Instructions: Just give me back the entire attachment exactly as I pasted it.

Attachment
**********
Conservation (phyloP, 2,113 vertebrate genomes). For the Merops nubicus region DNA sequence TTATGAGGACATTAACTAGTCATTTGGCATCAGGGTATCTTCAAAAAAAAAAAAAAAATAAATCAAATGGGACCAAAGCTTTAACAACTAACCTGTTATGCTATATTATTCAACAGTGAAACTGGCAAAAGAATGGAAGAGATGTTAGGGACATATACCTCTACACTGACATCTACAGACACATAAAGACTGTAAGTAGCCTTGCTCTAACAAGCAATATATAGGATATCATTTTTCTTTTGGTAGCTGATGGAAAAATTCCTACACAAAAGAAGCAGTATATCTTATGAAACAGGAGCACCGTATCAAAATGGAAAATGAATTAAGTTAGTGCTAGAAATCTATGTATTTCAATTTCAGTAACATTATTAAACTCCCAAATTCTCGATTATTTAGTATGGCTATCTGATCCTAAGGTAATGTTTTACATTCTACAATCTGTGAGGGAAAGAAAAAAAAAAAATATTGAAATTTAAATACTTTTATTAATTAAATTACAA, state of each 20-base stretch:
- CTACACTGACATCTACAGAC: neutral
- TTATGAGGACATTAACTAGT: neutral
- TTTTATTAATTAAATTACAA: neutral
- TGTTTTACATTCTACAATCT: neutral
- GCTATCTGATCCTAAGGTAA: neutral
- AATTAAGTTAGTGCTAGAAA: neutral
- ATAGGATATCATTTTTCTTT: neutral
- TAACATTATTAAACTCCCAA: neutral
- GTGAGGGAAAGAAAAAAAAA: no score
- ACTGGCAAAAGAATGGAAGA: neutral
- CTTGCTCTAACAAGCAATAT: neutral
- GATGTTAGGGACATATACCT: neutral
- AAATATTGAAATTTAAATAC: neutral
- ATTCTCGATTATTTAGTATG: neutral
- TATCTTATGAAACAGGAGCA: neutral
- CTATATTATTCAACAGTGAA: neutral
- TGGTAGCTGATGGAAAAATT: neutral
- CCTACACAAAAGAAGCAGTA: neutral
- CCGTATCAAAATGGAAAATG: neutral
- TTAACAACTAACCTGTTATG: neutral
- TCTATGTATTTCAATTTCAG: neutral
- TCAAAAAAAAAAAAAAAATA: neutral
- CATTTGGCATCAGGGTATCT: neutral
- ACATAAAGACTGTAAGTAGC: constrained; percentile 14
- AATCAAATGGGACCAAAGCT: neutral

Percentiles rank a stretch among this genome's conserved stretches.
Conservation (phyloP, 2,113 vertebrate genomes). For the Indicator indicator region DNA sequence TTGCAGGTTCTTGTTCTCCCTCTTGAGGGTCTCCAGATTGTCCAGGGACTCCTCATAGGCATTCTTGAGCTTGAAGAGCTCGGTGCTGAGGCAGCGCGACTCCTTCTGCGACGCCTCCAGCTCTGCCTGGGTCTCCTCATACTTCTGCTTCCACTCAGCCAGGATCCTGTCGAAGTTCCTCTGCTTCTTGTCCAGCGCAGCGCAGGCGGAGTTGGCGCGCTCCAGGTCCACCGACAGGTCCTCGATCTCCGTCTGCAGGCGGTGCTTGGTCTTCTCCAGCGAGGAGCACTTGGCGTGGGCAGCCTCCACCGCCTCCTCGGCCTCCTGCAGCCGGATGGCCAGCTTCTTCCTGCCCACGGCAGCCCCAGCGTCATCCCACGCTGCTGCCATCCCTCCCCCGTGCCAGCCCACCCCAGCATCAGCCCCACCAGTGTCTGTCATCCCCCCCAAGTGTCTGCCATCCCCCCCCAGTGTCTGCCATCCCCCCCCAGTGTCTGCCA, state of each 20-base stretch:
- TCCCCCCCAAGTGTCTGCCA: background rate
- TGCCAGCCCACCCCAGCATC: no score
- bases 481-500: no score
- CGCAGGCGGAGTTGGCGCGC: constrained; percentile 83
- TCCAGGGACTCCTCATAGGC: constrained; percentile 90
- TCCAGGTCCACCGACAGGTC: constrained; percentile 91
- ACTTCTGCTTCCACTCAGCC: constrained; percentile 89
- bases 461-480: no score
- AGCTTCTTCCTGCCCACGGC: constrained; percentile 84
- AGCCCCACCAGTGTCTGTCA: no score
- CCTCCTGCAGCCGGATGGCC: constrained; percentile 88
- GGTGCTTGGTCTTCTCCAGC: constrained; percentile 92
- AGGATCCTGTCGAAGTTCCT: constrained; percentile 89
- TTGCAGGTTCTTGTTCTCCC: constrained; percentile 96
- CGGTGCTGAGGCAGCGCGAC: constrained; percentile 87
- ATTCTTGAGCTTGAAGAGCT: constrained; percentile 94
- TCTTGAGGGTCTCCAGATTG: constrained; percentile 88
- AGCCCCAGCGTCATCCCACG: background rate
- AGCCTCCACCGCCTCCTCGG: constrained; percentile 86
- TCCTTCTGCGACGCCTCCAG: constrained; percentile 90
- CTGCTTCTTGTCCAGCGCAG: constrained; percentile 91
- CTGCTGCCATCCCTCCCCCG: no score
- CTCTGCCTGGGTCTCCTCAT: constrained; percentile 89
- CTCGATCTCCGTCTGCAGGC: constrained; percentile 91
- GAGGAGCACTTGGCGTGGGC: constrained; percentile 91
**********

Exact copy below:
Conservation (phyloP, 2,113 vertebrate genomes). For the Merops nubicus region DNA sequence TTATGAGGACATTAACTAGTCATTTGGCATCAGGGTATCTTCAAAAAAAAAAAAAAAATAAATCAAATGGGACCAAAGCTTTAACAACTAACCTGTTATGCTATATTATTCAACAGTGAAACTGGCAAAAGAATGGAAGAGATGTTAGGGACATATACCTCTACACTGACATCTACAGACACATAAAGACTGTAAGTAGCCTTGCTCTAACAAGCAATATATAGGATATCATTTTTCTTTTGGTAGCTGATGGAAAAATTCCTACACAAAAGAAGCAGTATATCTTATGAAACAGGAGCACCGTATCAAAATGGAAAATGAATTAAGTTAGTGCTAGAAATCTATGTATTTCAATTTCAGTAACATTATTAAACTCCCAAATTCTCGATTATTTAGTATGGCTATCTGATCCTAAGGTAATGTTTTACATTCTACAATCTGTGAGGGAAAGAAAAAAAAAAAATATTGAAATTTAAATACTTTTATTAATTAAATTACAA, state of each 20-base stretch:
- CTACACTGACATCTACAGAC: neutral
- TTATGAGGACATTAACTAGT: neutral
- TTTTATTAATTAAATTACAA: neutral
- TGTTTTACATTCTACAATCT: neutral
- GCTATCTGATCCTAAGGTAA: neutral
- AATTAAGTTAGTGCTAGAAA: neutral
- ATAGGATATCATTTTTCTTT: neutral
- TAACATTATTAAACTCCCAA: neutral
- GTGAGGGAAAGAAAAAAAAA: no score
- ACTGGCAAAAGAATGGAAGA: neutral
- CTTGCTCTAACAAGCAATAT: neutral
- GATGTTAGGGACATATACCT: neutral
- AAATATTGAAATTTAAATAC: neutral
- ATTCTCGATTATTTAGTATG: neutral
- TATCTTATGAAACAGGAGCA: neutral
- CTATATTATTCAACAGTGAA: neutral
- TGGTAGCTGATGGAAAAATT: neutral
- CCTACACAAAAGAAGCAGTA: neutral
- CCGTATCAAAATGGAAAATG: neutral
- TTAACAACTAACCTGTTATG: neutral
- TCTATGTATTTCAATTTCAG: neutral
- TCAAAAAAAAAAAAAAAATA: neutral
- CATTTGGCATCAGGGTATCT: neutral
- ACATAAAGACTGTAAGTAGC: constrained; percentile 14
- AATCAAATGGGACCAAAGCT: neutral

Percentiles rank a stretch among this genome's conserved stretches.
Conservation (phyloP, 2,113 vertebrate genomes). For the Indicator indicator region DNA sequence TTGCAGGTTCTTGTTCTCCCTCTTGAGGGTCTCCAGATTGTCCAGGGACTCCTCATAGGCATTCTTGAGCTTGAAGAGCTCGGTGCTGAGGCAGCGCGACTCCTTCTGCGACGCCTCCAGCTCTGCCTGGGTCTCCTCATACTTCTGCTTCCACTCAGCCAGGATCCTGTCGAAGTTCCTCTGCTTCTTGTCCAGCGCAGCGCAGGCGGAGTTGGCGCGCTCCAGGTCCACCGACAGGTCCTCGATCTCCGTCTGCAGGCGGTGCTTGGTCTTCTCCAGCGAGGAGCACTTGGCGTGGGCAGCCTCCACCGCCTCCTCGGCCTCCTGCAGCCGGATGGCCAGCTTCTTCCTGCCCACGGCAGCCCCAGCGTCATCCCACGCTGCTGCCATCCCTCCCCCGTGCCAGCCCACCCCAGCATCAGCCCCACCAGTGTCTGTCATCCCCCCCAAGTGTCTGCCATCCCCCCCCAGTGTCTGCCATCCCCCCCCAGTGTCTGCCA, state of each 20-base stretch:
- TCCCCCCCAAGTGTCTGCCA: background rate
- TGCCAGCCCACCCCAGCATC: no score
- bases 481-500: no score
- CGCAGGCGGAGTTGGCGCGC: constrained; percentile 83
- TCCAGGGACTCCTCATAGGC: constrained; percentile 90
- TCCAGGTCCACCGACAGGTC: constrained; percentile 91
- ACTTCTGCTTCCACTCAGCC: constrained; percentile 89
- bases 461-480: no score
- AGCTTCTTCCTGCCCACGGC: constrained; percentile 84
- AGCCCCACCAGTGTCTGTCA: no score
- CCTCCTGCAGCCGGATGGCC: constrained; percentile 88
- GGTGCTTGGTCTTCTCCAGC: constrained; percentile 92
- AGGATCCTGTCGAAGTTCCT: constrained; percentile 89
- TTGCAGGTTCTTGTTCTCCC: constrained; percentile 96
- CGGTGCTGAGGCAGCGCGAC: constrained; percentile 87
- ATTCTTGAGCTTGAAGAGCT: constrained; percentile 94
- TCTTGAGGGTCTCCAGATTG: constrained; percentile 88
- AGCCCCAGCGTCATCCCACG: background rate
- AGCCTCCACCGCCTCCTCGG: constrained; percentile 86
- TCCTTCTGCGACGCCTCCAG: constrained; percentile 90
- CTGCTTCTTGTCCAGCGCAG: constrained; percentile 91
- CTGCTGCCATCCCTCCCCCG: no score
- CTCTGCCTGGGTCTCCTCAT: constrained; percentile 89
- CTCGATCTCCGTCTGCAGGC: constrained; percentile 91
- GAGGAGCACTTGGCGTGGGC: constrained; percentile 91